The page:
The Arms Deal
Wall, James M., The Christian Century
WHEN CONGRESS RETURNS from its month-long vacation in September, President Bush will ask members to agree to a package of more than $63 billion in military aid and weapons to our "allies" in the Middle East. Why such generosity? Secretary of State Condoleezza Rice explains that the money will "bolster forces of moderation and support a broader strategy to counter the negative influences of al-Qaeda, Hezbollah, Syria and Iran."
Anthony DiMaggio, professor of Middle East politics at Illinois State University, finds this a spurious argument. He writes that although "the aid initiative has been billed in the media as a major effort to stem terrorism, promote stability, and further cement American power in the region, ... there is no available evidence suggesting that states like Iran or Syria have plans to attack any American allies in the region" (Counterpunch, August 5).
It is wrong to claim that Israel, Egypt and Saudi Arabia face an immediate threat from Iran; they do not, except in the minds of the people who brought us the Iraq war. Nor could Hamas and Hezbollah be described as regional threats. Their quarrels with Israel are as political factions fighting for their share of political power.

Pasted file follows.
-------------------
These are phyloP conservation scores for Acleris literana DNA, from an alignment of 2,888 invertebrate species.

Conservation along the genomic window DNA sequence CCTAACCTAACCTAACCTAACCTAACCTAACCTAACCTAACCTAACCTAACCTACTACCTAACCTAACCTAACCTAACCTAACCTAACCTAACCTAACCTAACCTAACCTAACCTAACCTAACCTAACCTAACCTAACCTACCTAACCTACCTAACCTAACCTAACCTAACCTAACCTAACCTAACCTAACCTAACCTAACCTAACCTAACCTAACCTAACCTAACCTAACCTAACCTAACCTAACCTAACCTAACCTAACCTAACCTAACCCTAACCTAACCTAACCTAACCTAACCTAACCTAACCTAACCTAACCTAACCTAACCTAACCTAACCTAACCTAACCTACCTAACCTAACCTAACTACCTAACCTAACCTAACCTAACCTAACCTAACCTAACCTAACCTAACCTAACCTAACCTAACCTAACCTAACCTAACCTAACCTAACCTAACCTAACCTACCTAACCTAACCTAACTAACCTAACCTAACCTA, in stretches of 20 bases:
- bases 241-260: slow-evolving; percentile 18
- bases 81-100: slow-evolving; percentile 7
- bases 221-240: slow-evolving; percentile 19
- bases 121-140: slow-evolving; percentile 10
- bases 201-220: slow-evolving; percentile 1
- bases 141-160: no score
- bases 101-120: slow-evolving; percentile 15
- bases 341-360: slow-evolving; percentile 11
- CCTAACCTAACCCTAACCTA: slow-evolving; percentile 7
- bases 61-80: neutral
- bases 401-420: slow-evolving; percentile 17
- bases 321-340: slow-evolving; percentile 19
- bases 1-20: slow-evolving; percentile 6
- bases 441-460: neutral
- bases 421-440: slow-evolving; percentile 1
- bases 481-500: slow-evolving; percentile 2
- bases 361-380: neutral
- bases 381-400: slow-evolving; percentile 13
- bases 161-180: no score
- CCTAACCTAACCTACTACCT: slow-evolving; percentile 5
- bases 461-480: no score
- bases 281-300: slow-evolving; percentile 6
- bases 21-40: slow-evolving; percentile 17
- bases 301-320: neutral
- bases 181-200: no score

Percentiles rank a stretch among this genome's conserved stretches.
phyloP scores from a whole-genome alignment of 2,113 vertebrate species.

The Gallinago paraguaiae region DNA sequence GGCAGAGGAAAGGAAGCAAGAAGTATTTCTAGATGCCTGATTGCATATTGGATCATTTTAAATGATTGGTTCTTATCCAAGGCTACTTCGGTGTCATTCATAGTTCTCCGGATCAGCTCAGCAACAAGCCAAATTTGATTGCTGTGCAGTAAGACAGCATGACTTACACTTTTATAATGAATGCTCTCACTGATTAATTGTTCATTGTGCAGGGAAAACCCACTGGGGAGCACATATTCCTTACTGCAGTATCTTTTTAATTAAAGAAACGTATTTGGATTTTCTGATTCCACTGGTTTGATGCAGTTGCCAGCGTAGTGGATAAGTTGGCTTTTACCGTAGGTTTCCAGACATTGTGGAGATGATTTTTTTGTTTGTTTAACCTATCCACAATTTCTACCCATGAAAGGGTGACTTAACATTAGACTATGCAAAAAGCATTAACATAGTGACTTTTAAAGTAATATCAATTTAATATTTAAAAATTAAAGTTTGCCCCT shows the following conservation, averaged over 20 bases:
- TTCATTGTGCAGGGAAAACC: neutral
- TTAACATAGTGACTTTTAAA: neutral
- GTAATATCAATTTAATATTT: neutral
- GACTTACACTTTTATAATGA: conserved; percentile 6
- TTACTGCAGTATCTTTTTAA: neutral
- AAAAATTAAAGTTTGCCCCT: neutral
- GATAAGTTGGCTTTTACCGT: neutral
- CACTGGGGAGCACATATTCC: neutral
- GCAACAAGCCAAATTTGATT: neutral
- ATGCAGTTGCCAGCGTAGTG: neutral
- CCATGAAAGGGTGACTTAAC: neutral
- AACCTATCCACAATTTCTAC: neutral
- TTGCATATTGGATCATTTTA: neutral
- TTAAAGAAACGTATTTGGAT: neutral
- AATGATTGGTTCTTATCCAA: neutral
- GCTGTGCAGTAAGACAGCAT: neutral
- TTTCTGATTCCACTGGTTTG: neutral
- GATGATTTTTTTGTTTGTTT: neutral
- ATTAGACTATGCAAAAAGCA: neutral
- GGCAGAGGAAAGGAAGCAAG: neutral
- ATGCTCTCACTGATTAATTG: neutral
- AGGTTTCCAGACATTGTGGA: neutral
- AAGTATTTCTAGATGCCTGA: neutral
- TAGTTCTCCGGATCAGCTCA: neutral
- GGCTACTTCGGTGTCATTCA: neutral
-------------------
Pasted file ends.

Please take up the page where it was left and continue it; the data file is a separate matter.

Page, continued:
Through this aid package the U.S. seeks to extend hegemony over the oil-rich region and benefit loyal U.S. allies. Boston Globe columnist Derrick Jackson (August 1) reports that in addition to the $30 billion scheduled for Israel over the next decade, the Bush administration wants to give $20 billion to Saudi Arabia, Bahrain, Kuwait, Oman, Qatar and the United Arab Emirates, as well as $13 billion to Egypt. None of these Arab states are paragons of democratic virtue.
The cash flow to U.S. supporters in the region indicates "a bipartisan craziness that never ended despite the end of the Cold War," says Jackson. In fact, he adds, both the first President Bush and Bill Clinton aggressively promoted U.S. arms sales and raised these sales to more than twice the level of the last years of the cold war.
Why should Congress supply arms to oil-rich Saudi Arabia when the country already has more munitions than it can handle? Israeli historian and political activist Uri Avnery answers this question in his blog post "White elephants" (see www.avnery-news.co.il):
The Saudis are selling oil to the Americans for dollars. A lot of oil, a lot of dollars. The United States, with a huge gap in its balance of trade, cannot afford to lose these billions. …